The latest GNOME desktop looks even nicer than before, with clean lines and subtly eye-pleasing colours. It’s an improvement on the last, which was itself an improvement over previous versions. Session state appears to be working again, which is good (it was broken in Fedora 10).
Likewise for the rest of this website and for all the other programmes I have installed on this computer. All in all it’s been a remarkably pain-free—even enjoyable—upgrade experience.
Yup, everyone’s busily rediscovering the joy of lard. Unlike synthetic shortening, it has no trans-fats. Its saturated fats do not impact blood cholesterol. It’s superior to butter and olive oil for cooking and pastry making.
Just watch out for the supermarket lard: most of them are partially or wholly hydrogenated, which means that the lard does have trans-fats. Dumb dumb dumb.
Heinz has developed a ketchup cake in order to celebrate its Canadian centennial. Apparently it tastes a lot like carrot cake. I kinda want to try it…it’s just too crazy not to!
So I think we all know that bottled water is horrendously expensive and bad for the environment (which is in large part why it’s so horrendously expensive: you’re paying for all the energy wasted in getting that bottle of water to you). A company named uscanteen has updated the old M-1910 canteen and offers it with stylish purse-like carriers for women. Pretty sweet idea, and at $90 for a canteen and carrier together it pays for itself fairly after a month or two.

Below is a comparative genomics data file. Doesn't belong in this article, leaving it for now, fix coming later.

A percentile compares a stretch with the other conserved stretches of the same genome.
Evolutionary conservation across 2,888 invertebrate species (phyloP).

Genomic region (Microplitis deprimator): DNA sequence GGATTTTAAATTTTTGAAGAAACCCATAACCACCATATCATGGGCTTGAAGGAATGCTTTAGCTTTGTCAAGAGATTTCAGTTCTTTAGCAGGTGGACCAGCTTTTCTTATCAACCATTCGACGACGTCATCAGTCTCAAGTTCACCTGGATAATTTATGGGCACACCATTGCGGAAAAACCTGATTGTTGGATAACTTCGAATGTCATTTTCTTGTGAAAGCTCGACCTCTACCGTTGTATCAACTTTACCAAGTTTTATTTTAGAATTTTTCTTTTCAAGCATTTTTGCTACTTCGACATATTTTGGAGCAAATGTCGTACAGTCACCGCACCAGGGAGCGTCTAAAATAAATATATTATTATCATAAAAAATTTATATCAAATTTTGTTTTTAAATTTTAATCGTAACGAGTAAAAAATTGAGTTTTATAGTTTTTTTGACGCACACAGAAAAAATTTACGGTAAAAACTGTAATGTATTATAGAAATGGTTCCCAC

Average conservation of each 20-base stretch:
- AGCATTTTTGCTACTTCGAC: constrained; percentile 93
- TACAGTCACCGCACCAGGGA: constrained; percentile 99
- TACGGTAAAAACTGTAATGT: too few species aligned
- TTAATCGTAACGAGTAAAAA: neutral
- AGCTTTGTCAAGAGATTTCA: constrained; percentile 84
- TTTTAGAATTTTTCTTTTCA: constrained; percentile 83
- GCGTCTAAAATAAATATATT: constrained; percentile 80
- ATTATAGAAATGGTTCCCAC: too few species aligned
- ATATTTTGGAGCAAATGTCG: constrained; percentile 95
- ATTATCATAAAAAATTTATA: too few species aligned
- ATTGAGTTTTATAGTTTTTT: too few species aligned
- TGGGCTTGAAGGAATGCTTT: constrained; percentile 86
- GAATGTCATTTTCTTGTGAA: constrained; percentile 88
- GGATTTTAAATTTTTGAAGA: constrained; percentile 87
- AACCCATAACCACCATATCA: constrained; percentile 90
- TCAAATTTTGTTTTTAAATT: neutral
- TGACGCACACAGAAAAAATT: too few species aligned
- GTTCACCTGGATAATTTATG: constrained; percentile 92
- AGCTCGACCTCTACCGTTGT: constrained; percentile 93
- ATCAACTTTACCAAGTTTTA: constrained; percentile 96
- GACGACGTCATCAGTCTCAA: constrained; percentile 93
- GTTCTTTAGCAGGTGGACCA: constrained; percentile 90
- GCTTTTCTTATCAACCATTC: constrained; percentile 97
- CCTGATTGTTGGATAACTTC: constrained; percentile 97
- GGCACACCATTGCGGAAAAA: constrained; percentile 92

As most of my readers know, my day job is as a Unix system administrator for a large outsourcing company. What’s Unix, the non-technical among you might ask. Well, basically it’s just about the greatest computer operating system to achieve widespread use (there have been better or more interesting ones, but they never really took off). It turns 40 this year. Kinda funny that I work on something almost nine years older than I am.
Kinda sad that the computing world hasn’t adopted anything better in the intervening decades either.
Right after college I got involved in the Society for Creative Anachronism, a bunch of amateur mediæval recreationists (rather amusingly, their website is broken…). It was a lot of fun for awhile learning to fence, making Anglo-Saxon, Renaissance Italian & Elizabethan clothing and so forth, but I eventually fell out of it, mostly for time reasons but partly out of disappointment that so many folks were more interested in fantasy and not history. This great video from CBS does a good job of capturing a lot of what I loved and hated about the SCA. Makes me a bit nostalgic! Happy days…
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This is my blogchalk:
United States, Colorado, Englewood, Centennial, English, , Robert, Male, 21–25, Free Software, Society for Creative Anachronism.